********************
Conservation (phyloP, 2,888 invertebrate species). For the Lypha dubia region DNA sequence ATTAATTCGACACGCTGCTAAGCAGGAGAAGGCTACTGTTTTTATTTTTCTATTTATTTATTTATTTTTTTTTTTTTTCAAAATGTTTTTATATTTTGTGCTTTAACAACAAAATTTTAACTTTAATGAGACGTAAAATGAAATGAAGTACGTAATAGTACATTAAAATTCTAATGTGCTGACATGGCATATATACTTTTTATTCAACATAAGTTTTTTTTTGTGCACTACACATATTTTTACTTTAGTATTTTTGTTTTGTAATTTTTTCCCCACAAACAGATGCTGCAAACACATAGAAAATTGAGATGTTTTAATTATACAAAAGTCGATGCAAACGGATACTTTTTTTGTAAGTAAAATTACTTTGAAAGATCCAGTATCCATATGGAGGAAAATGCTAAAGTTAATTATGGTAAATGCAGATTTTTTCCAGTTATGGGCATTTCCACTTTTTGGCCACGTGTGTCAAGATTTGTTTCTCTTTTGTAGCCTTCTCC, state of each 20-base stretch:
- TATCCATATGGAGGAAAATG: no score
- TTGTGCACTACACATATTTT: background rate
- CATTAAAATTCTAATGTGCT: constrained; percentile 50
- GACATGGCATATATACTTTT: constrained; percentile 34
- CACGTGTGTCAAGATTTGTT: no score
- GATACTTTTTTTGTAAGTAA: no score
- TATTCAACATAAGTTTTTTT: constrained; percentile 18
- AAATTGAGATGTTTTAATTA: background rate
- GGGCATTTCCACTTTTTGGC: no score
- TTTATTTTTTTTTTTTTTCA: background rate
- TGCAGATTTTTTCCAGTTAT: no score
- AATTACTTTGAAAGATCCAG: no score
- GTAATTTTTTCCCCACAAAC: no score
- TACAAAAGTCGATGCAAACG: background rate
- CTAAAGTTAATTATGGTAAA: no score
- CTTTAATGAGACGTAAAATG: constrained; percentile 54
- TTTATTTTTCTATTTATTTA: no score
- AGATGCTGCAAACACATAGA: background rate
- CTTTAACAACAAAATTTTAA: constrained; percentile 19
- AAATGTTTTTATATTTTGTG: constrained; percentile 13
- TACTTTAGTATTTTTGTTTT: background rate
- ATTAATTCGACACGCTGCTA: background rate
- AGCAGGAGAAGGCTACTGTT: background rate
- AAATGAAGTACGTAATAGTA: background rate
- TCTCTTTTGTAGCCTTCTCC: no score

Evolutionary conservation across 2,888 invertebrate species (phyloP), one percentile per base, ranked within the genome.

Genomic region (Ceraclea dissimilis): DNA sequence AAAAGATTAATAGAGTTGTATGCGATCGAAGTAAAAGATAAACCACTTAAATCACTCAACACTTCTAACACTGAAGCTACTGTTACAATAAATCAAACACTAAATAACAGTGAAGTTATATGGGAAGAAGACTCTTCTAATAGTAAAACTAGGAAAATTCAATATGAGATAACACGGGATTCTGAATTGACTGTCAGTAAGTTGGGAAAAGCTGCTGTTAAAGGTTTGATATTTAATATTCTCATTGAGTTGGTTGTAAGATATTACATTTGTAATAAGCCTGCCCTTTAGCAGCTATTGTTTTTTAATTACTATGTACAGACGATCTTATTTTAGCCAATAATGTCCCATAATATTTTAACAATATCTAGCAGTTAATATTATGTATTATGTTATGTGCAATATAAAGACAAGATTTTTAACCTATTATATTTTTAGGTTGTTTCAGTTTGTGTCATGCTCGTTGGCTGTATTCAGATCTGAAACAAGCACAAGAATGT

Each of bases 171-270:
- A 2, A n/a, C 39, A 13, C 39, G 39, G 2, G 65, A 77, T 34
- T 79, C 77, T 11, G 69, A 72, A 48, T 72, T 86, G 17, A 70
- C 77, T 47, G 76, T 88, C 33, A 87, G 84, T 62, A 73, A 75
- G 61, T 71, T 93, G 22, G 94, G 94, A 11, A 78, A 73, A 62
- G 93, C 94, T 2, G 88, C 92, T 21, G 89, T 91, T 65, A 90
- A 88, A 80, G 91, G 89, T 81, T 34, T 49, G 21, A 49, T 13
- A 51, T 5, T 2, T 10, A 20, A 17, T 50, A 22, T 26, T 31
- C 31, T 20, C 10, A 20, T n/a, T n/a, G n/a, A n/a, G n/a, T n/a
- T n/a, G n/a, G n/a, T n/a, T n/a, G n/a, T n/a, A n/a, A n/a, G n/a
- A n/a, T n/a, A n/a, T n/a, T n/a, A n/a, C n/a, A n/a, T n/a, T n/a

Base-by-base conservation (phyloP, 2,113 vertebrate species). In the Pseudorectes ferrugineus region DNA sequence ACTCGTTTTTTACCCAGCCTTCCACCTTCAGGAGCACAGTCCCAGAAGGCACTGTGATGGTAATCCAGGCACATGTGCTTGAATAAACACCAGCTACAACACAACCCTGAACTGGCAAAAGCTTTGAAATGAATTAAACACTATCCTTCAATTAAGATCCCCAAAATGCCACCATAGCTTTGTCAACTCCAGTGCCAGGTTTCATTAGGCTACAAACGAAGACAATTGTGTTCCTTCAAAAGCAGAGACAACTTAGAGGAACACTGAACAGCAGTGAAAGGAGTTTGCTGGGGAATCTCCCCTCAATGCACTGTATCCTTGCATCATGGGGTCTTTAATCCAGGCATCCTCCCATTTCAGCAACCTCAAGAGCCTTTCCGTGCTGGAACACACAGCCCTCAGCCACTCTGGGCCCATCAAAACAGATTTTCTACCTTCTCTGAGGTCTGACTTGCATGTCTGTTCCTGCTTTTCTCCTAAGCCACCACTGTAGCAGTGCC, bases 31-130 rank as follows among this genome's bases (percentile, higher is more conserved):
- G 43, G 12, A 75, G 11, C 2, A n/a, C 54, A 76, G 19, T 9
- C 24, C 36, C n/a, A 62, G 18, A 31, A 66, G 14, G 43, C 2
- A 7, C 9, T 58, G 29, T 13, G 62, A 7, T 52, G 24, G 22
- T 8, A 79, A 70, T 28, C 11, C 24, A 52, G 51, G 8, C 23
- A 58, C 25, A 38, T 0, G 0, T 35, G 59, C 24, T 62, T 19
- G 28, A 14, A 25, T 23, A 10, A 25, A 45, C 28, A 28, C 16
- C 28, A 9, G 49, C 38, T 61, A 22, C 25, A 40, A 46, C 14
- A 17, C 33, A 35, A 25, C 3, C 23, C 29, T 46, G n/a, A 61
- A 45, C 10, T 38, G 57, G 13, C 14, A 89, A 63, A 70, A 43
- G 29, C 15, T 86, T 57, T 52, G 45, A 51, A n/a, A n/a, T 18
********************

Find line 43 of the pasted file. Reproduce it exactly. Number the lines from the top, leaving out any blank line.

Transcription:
- A 7, C 9, T 58, G 29, T 13, G 62, A 7, T 52, G 24, G 22